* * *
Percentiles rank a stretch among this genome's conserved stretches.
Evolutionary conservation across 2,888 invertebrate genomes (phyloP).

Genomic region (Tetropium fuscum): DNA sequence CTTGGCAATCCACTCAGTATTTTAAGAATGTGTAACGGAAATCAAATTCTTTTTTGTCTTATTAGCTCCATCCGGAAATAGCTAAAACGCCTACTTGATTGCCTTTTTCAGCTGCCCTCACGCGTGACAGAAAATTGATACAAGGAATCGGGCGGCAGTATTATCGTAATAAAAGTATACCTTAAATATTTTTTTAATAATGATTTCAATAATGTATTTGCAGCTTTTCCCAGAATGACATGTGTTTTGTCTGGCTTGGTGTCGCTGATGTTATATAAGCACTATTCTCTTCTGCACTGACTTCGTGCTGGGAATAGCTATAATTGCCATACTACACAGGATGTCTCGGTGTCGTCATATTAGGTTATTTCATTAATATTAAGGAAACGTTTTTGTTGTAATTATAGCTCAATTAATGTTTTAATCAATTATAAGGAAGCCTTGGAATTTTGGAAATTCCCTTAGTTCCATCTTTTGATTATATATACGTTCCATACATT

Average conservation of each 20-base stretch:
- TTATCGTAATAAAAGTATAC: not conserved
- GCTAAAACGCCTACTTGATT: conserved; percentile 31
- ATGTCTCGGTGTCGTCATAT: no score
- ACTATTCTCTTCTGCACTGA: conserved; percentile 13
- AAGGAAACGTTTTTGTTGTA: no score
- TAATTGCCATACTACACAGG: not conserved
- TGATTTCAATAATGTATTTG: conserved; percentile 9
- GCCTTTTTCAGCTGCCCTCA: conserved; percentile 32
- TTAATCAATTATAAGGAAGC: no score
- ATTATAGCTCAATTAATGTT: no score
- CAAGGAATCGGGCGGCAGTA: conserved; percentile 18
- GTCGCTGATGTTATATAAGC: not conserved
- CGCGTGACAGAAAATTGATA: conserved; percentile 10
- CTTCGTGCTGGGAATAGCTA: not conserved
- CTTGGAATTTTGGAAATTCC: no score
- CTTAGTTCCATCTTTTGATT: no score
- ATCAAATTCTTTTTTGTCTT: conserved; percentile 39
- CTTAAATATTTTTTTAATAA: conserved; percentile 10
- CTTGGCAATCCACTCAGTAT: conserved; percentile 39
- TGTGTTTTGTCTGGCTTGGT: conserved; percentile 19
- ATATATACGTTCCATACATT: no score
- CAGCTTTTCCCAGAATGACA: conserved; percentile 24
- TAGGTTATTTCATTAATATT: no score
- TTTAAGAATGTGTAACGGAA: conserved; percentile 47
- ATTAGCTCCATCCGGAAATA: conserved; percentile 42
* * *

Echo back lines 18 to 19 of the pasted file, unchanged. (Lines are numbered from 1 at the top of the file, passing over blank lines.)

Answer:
- CTTCGTGCTGGGAATAGCTA: not conserved
- CTTGGAATTTTGGAAATTCC: no score